Do you want to add a Spaniel mix to your family?
There are three types of purebred Spaniel: The Springer, Cocker, and King Charles Spaniel.
But breeders are starting to breed Spaniel crossbreeds—with some of these so-called “designer dogs” set to be more popular than their crossbreed relatives.
Each mix has their own personality, temperament, and appearance. How do you know which is the perfect crossbreed for your family?
In this guide, we’ll share 7 of the most popular Spaniel crossbreeds (and the differences between each), including:
Click the links above to jump to a specific Spaniel mix, or continue scrolling to learn more.
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1. Sprocker Spaniel
Mix between: Springer + Cocker Spaniel.
There’s lots of debate on whether the Sprocker Spaniel is a crossbreed.
One argument says a Sprocker is the purest form of Spaniel; the one closest to the original land Spaniel.
There was only one type of Spaniel originally. Breeders separated them into two—the Springer and Cocker Spaniels—based on their size. They continued to evolve into the two distinctly different Spaniel breeds we see today. A Sprocker is a mix of both Spaniel types, hence why it’s the closest breed to the original land Spaniel.
However, some say it’s still a cross between two different breeds, so they should be considered a Spaniel mix.
Sprockers are fun, energetic, and take great qualities from both the Springer and Cocker Spaniels. (Some can be even crazier than a working Springer.)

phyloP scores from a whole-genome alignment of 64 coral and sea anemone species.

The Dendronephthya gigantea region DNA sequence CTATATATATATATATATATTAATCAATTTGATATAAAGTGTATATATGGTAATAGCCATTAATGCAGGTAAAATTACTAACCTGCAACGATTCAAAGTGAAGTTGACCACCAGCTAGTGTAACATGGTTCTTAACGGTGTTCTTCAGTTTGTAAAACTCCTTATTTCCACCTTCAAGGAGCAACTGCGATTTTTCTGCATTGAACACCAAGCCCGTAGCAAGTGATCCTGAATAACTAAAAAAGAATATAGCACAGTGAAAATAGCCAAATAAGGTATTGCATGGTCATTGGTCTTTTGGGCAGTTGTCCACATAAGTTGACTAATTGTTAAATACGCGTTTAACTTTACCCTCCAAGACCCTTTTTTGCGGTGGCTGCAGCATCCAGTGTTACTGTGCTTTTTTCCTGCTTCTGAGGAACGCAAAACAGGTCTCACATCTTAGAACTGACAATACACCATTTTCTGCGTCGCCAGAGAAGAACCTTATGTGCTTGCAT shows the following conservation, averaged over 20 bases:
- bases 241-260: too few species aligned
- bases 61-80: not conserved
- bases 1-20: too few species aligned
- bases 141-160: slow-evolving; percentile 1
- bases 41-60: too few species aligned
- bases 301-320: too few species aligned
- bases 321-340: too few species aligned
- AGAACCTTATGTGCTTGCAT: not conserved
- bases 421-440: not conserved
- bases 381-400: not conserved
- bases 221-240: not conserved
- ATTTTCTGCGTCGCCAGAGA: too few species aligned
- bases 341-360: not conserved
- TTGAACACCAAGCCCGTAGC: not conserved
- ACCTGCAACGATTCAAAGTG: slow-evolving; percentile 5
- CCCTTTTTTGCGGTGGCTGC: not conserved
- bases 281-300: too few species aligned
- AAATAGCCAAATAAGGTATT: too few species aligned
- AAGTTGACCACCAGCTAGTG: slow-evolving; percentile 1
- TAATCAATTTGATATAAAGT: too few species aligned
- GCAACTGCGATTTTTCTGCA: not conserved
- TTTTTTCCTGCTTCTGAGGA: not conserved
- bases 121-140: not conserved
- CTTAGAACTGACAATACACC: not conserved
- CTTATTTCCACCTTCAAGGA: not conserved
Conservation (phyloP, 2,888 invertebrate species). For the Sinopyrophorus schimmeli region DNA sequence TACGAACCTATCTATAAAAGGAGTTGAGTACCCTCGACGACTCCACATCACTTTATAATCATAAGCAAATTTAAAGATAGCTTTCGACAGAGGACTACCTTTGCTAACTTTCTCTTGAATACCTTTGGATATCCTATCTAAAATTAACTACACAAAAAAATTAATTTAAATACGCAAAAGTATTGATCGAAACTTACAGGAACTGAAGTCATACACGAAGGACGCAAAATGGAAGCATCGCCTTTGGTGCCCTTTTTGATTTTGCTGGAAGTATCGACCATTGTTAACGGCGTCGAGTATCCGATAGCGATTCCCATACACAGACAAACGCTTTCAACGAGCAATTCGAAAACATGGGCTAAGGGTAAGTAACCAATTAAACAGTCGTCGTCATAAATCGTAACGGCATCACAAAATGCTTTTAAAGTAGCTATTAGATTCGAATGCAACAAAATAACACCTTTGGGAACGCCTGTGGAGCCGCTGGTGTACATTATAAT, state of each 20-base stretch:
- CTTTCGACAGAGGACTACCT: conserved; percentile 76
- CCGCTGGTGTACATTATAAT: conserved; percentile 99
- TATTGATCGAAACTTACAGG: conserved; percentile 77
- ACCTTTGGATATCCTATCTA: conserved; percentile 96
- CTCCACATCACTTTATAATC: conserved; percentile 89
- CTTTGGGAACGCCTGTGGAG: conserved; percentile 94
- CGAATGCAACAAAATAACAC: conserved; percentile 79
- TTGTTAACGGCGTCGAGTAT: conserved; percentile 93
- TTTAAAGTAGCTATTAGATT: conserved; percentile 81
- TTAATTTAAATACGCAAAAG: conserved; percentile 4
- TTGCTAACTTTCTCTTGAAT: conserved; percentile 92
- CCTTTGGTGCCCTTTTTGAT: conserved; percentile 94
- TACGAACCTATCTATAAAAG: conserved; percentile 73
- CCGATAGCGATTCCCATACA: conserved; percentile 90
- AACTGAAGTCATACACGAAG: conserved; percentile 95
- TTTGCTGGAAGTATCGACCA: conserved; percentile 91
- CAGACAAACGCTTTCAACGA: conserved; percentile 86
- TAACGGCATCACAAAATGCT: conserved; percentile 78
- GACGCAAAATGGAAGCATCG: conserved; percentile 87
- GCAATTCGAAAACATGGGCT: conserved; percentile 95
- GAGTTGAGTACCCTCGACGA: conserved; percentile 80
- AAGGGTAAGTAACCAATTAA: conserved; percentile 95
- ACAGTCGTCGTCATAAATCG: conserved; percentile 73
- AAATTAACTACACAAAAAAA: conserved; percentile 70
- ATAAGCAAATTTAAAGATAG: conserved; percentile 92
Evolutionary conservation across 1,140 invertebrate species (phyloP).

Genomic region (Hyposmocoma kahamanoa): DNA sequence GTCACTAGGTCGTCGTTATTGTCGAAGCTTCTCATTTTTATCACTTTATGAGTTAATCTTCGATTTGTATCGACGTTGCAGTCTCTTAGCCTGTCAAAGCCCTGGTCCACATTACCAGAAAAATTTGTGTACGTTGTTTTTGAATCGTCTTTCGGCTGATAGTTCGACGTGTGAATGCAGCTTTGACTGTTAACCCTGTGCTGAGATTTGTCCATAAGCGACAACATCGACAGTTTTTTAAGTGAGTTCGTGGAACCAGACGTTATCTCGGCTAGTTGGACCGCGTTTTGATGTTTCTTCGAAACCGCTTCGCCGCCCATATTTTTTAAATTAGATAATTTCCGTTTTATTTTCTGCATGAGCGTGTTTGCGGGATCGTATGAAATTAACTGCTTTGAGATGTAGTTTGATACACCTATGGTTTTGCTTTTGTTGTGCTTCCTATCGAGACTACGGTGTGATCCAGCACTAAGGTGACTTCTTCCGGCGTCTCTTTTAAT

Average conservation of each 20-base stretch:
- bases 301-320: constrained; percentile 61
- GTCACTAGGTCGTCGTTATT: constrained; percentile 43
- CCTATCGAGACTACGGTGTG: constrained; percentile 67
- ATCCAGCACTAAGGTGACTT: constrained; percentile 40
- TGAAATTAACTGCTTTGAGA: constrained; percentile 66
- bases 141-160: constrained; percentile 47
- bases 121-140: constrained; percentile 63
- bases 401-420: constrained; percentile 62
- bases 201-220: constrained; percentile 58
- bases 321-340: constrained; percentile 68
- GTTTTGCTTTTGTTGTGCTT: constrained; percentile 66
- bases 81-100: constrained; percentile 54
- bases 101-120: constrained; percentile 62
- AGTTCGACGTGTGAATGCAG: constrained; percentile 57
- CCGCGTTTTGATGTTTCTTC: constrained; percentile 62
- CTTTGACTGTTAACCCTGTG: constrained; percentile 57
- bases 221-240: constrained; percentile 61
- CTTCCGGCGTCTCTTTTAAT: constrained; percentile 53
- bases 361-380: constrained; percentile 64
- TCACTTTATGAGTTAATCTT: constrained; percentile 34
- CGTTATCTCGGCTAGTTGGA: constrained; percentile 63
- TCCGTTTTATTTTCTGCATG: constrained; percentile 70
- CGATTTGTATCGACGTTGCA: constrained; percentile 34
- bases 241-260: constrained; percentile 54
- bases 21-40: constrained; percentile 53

You’ll need lots of time to dedicate to training, exercise, and stimulation if you’re thinking of bringing home a Sprocker puppy.
Here’s my Sprocker Spaniel puppy, Hugo:
Mix between: Cocker Spaniel + Poodle.
Cockapoos are growing in popularity all over the world. In fact, they’re the most popular crossbreed dog in the UK.
Why? Because a Cockapoo is a fantastic companion dog. Their Cocker Spaniel DNA makes them energetic; their Poodle side makes them incredibly easy to train. It’s two of the smartest dog breeds combined.
But, just like any crossbreed, their appearance can range dramatically. You might have a tiny Cockapoo that looks like their Poodle parent, or have large floppy ears and a traditional Spaniel nose.
Plus, Cockapoos come in all sorts of colors—including cream, sable, black, and brown.
The Cockapoo is a great, all-round family dog if you’re looking for a Spaniel that isn’t as crazy as a Sprocker or purebred. They’re happy to run around, but also know when to relax.
Mix between: Spaniel + Labrador.
Another Spaniel crossbreed growing in popularity is the Spanador. It’s a general term used to describe a Spaniel and Labrador mix. But you might also see these combinations of Spanador:
- Springador or Labradinger (Springer Spaniel x Labrador)
- Cockador (Cocker Spaniel x Labrador)
Spanadors are larger than your average Spaniel because of their Labrador parent. However, they still have the same Spaniel ears and playful nature.
So, what kind of home does a Spanador lend itself to? An active family home is their perfect place. The Spanador takes its energetic side from the Spaniel, but its Labrador ancestors are known to be incredible family dogs due to their affection and loyalty.